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“May 1908

May 1908.

“I have just finished reading a book by Elizabeth Robins Come and Find me. Really a clever, splendid book; it creates in me such a sense of power. I feel that I do not realise what women in the future will be capable of achieving—They truly, as yet, have never had their chance. Talk of our enlightened days and our emancipated country—pure nonsense. We are firmly held in self-fashioned chains of slavery yet. Now I see that they are self-fashioned and must be self-removed. Eh bien! Now where is my ideal and idea of life? Does Oscar—and there is a gardenia yet alive beside my bed—Does Oscar still keep so firm a stronghold in my soul? No! Because now I am growing capable of seeing a wider vision—a little Oscar—a little Symons—a little Ibsen—Tolstoy—Elizabeth Robins—Shaw—D'Annunzio—Meredith. To weave the intricate tapestry of one's own life—it is well to take a thread from many harmonious skeins and realise there must be harmony. Not necessary to grow the sheep, comb the wool, colour and braid it—But joyfully take all that is ready—and with that saved time go a great way further.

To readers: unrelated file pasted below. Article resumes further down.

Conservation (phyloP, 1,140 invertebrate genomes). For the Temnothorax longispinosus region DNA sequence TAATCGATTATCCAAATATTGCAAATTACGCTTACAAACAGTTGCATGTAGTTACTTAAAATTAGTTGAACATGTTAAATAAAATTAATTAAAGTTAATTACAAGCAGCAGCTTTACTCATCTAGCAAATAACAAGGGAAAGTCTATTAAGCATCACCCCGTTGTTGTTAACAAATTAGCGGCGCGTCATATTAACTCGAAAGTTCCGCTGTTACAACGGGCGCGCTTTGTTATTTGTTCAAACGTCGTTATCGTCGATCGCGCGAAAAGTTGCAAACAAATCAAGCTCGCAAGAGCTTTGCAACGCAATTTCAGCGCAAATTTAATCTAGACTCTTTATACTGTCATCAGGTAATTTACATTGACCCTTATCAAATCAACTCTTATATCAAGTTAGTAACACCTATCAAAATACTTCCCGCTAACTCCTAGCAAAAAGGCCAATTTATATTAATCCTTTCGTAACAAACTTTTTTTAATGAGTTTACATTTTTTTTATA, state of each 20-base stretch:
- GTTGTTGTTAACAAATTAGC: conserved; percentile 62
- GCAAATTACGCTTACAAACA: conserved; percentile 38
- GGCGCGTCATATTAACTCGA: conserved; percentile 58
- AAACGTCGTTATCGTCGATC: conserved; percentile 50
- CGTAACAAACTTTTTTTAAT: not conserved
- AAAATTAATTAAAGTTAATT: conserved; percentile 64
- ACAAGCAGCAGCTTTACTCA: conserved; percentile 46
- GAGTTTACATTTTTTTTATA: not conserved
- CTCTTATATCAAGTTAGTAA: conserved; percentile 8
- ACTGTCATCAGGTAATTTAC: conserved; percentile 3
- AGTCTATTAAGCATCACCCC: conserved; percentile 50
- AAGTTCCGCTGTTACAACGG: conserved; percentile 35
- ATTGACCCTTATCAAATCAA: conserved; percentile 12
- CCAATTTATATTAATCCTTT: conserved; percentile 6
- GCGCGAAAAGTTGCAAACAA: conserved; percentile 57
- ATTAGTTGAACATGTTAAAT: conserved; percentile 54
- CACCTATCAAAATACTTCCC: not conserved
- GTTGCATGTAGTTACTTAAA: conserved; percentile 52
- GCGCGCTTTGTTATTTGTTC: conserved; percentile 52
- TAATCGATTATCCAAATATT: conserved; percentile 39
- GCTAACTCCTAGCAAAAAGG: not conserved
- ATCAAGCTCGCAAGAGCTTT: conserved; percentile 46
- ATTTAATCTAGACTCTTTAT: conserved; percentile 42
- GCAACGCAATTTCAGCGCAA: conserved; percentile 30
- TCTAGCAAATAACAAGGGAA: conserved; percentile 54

“Independence, resolve, firm purpose and the gift of discrimination makes mental clearness. Here are the inevitables. Again—Will—the realisation that Art is absolutely self-development—The knowledge that page 311 genius is dormant in every soul—that that very individuality which is at the root of our being—is what matters so poignantly.”